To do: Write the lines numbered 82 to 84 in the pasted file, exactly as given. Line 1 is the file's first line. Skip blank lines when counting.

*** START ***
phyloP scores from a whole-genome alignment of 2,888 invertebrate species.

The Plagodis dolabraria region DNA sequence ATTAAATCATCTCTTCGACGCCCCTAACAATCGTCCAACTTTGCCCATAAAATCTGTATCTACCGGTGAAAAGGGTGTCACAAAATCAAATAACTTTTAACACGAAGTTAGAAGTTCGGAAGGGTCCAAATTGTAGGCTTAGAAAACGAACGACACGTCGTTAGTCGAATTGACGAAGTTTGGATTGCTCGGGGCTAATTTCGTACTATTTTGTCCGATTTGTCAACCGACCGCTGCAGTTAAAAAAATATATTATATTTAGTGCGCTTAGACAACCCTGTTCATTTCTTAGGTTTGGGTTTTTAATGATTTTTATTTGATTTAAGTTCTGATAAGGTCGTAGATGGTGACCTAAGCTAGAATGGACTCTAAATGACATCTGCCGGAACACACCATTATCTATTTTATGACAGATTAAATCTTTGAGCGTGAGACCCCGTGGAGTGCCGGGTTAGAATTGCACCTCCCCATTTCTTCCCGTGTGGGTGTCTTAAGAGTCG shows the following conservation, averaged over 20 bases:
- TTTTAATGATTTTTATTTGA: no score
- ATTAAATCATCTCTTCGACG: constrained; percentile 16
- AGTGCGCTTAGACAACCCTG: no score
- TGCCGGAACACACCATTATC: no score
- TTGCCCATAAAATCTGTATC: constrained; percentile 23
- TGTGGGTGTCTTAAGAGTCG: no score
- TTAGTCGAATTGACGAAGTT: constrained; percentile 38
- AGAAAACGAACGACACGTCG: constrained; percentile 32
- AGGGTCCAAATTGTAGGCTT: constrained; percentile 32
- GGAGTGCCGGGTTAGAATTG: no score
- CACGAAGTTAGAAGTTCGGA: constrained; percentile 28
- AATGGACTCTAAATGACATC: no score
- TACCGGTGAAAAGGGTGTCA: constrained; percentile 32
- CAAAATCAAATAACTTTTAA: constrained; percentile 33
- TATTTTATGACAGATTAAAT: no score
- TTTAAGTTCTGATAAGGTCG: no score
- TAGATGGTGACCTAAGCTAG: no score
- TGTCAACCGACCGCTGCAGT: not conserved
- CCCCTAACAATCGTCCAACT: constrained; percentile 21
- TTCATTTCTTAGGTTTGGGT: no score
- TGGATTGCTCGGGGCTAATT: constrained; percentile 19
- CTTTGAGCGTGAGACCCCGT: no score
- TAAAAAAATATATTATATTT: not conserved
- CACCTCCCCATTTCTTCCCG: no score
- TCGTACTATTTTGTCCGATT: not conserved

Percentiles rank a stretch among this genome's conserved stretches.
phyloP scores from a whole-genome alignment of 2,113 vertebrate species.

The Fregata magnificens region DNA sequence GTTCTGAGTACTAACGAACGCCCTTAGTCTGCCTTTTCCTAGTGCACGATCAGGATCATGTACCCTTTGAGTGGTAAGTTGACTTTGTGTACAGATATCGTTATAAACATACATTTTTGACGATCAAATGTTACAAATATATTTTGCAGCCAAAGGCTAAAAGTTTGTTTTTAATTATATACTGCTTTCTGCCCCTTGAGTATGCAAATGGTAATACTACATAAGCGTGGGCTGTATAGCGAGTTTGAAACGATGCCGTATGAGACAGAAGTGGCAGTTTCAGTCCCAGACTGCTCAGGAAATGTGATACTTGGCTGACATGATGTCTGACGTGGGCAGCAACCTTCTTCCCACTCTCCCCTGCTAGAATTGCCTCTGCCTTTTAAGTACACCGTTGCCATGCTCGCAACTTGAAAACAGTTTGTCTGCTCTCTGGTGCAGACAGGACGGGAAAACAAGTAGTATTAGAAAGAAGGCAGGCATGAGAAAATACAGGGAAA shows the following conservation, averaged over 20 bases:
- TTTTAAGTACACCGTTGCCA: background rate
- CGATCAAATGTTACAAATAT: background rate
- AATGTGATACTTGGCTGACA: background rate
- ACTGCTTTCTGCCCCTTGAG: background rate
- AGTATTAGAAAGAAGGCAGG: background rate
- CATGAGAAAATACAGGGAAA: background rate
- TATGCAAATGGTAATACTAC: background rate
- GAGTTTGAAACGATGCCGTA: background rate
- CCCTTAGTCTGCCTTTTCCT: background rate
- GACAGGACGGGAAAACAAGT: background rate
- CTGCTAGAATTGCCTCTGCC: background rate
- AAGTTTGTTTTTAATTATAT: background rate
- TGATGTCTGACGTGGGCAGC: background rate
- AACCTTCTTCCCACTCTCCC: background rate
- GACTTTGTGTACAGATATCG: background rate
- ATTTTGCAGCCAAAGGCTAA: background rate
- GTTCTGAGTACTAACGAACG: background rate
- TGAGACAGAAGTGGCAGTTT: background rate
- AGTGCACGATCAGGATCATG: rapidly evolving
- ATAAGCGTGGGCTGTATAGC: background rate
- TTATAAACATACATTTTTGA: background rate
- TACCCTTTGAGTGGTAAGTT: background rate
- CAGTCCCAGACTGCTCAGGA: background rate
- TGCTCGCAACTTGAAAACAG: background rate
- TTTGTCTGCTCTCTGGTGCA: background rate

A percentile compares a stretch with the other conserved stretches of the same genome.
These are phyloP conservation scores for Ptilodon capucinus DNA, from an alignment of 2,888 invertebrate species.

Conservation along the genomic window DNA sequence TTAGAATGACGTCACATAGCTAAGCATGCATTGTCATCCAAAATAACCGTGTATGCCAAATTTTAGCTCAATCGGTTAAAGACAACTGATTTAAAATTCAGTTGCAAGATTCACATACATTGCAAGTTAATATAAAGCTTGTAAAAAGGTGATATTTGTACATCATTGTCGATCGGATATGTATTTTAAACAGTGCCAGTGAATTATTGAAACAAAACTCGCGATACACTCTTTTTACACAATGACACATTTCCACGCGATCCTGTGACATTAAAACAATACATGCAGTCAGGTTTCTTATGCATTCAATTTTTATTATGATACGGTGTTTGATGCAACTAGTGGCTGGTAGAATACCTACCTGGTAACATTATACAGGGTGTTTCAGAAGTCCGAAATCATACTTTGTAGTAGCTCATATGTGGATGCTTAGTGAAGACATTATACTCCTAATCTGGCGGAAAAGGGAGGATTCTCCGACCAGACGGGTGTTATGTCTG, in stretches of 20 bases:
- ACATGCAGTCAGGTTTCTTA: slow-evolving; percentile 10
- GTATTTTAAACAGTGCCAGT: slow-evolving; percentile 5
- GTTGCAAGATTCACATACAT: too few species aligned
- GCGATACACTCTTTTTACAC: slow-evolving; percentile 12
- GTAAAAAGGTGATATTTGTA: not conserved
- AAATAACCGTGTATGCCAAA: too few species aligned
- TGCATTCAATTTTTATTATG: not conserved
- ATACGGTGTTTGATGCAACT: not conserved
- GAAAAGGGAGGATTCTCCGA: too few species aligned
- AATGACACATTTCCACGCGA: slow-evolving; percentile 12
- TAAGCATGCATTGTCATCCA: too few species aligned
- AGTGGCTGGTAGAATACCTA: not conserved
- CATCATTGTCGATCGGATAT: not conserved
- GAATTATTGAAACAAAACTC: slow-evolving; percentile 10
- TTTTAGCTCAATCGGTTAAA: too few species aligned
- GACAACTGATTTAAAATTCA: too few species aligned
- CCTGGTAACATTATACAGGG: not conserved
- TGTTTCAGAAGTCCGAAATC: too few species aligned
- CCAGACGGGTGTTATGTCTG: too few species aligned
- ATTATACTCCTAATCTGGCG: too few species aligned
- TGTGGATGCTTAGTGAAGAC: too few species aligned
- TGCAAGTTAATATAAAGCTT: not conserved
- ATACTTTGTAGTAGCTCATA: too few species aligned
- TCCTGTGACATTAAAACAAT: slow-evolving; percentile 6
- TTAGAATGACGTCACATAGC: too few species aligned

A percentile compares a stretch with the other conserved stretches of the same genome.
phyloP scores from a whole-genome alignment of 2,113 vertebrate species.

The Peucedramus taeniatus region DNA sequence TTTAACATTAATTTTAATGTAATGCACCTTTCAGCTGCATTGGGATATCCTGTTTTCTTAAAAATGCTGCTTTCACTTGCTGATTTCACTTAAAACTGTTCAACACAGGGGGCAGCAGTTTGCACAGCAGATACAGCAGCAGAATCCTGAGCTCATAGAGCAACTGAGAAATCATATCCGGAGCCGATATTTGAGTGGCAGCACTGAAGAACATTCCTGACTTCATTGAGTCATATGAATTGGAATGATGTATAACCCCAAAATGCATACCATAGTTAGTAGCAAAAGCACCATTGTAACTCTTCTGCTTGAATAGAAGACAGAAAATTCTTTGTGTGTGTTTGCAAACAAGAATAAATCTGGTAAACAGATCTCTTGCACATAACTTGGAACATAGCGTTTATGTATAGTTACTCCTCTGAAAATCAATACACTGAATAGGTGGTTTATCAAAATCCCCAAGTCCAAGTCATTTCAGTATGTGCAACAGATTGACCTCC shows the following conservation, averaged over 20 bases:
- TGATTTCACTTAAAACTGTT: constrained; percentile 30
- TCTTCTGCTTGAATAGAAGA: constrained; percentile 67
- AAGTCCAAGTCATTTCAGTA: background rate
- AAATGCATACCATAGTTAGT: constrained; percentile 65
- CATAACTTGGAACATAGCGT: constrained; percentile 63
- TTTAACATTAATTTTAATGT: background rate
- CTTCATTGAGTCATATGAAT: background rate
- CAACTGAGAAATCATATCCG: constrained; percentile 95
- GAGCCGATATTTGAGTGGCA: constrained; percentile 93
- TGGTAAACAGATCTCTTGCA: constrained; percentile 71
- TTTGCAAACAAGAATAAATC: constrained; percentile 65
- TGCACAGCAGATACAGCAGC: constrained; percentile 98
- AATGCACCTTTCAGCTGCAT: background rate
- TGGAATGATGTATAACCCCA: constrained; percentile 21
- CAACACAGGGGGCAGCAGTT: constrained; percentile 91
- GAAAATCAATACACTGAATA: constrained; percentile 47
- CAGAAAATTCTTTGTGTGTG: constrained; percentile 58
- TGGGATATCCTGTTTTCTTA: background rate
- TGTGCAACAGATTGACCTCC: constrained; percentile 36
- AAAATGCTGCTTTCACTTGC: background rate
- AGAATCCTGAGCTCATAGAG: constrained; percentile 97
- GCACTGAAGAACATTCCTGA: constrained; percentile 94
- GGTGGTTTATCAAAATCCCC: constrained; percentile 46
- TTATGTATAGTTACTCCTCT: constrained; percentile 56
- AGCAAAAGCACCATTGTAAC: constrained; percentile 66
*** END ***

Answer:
- TCCTGTGACATTAAAACAAT: slow-evolving; percentile 6
- TTAGAATGACGTCACATAGC: too few species aligned

A percentile compares a stretch with the other conserved stretches of the same genome.